But if the player turned out to be as good as advertised, the final years of the contract would put his salary below the top market value—saving the team a bundle just as the player was hitting his stride.
After the 2012 Super Bowl, many of the Patriots' mid-level veterans had left and many stopgap players needed to be cut. Several poor drafts had left the team's pipeline depleted.
At the same time, the Patriots and other NFL teams came to believe that the league's salary cap, which is tied to revenue, wasn't likely to grow much in coming years, reducing their buying power.
The team signed an NFL-high 13 free agents that off-season. "They started to take a bit more of a risk," said former NFL executive Gil Brandt.
The Patriots also decided it was time to roll the dice on its most promising youngsters. In December 2011, New England had given linebacker Jerod Mayo a five-year extension midway through his rookie contract. In June 2012, they gave a $54 million multiyear deal to the young tight end Rob Gronkowski.
The next player they targeted was Hernandez.
Before the 2010 draft, Hernandez faced questions about his off-field behavior. A scouting report made available to NFL teams gave Hernandez 1 out of a possible 10 in "social maturity" and said "he enjoys living on the edge of acceptable behavior." In a 2010 letter to the Patriots, Hernandez offered to submit to voluntary biweekly drug tests in his rookie season. Hernandez's lawyer declined to comment.
By drafting him in the fourth round, the Patriots were not obligated to pay Hernandez the millions first-round picks command. According to people familiar with the contract, Hernandez's bonus was $200,000, and the team structured a large percentage of his salary as bonuses to be triggered over time if he stayed out of trouble.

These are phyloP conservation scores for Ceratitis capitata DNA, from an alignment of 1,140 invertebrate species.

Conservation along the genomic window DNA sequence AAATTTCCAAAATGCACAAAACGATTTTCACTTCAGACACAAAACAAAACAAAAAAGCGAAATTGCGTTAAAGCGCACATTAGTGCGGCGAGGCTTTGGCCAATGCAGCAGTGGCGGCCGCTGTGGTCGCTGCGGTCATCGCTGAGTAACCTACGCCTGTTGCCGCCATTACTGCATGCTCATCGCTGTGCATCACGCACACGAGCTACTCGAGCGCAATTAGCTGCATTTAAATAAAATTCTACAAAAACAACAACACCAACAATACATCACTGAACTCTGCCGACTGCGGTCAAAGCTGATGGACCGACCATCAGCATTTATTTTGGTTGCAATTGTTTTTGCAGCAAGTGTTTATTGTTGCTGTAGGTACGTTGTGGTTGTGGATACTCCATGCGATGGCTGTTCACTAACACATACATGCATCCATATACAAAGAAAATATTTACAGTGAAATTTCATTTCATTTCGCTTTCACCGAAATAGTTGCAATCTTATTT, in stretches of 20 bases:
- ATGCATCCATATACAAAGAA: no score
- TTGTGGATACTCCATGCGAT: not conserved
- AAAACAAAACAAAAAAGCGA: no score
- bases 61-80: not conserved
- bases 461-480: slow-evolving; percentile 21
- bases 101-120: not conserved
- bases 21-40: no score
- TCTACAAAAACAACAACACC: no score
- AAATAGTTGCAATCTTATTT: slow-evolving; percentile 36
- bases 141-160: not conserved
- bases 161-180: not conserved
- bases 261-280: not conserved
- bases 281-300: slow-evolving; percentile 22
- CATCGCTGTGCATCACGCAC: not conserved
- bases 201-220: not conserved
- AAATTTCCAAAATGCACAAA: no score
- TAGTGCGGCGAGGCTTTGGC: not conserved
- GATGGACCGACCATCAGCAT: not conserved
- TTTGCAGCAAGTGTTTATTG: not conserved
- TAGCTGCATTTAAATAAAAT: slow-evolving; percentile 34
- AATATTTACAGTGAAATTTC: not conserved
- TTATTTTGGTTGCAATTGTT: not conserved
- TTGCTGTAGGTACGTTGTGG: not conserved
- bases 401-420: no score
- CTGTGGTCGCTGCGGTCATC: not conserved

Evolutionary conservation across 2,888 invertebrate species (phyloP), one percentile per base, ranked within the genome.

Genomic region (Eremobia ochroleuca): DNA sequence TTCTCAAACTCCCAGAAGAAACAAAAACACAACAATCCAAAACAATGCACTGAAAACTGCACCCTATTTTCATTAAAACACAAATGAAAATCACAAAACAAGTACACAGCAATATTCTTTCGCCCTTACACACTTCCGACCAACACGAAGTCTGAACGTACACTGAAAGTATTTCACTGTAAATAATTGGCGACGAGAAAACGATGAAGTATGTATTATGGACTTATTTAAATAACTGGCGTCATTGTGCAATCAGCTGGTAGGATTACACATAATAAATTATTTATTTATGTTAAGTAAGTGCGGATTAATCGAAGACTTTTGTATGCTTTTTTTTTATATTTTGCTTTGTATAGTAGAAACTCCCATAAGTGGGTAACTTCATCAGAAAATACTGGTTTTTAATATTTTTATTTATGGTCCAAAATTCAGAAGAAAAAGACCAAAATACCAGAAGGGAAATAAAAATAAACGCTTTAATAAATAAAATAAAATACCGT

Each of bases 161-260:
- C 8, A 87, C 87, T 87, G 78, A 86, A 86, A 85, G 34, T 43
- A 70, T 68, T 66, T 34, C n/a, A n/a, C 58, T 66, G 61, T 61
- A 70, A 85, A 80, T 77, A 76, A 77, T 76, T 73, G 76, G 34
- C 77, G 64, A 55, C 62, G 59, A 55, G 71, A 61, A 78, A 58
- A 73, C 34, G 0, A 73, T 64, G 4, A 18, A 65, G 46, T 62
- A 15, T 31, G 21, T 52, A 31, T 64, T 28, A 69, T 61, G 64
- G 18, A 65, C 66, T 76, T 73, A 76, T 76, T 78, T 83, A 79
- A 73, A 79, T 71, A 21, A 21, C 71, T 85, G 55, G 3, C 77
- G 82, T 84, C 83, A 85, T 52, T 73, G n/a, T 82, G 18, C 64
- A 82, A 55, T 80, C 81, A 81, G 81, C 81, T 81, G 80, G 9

On the field, Hernandez's potential was obvious. "I knew he was going to be a star," said former Patriots linebacker Tully Banta-Cain. He started seven games as a rookie in 2010 and made the Pro Bowl in 2011.
Shortly after Hernandez agreed to the extension, Kraft said the salary cap had changed things. "We're playing in a system where you have to identify your good young players and sign them up as you develop them," he told a reporter.
The Patriots cut Hernandez just hours after his arrest last month. The team has paid $9.25 million of the $12.5 million signing bonus it owed him, according to people who have seen the contract. It's not clear if this can be recouped. The deal still counts against the salary cap, limiting the team's ability to sign players.
Kraft told reporters Monday the team will face its mistake "head on" and take a look at how it audits players.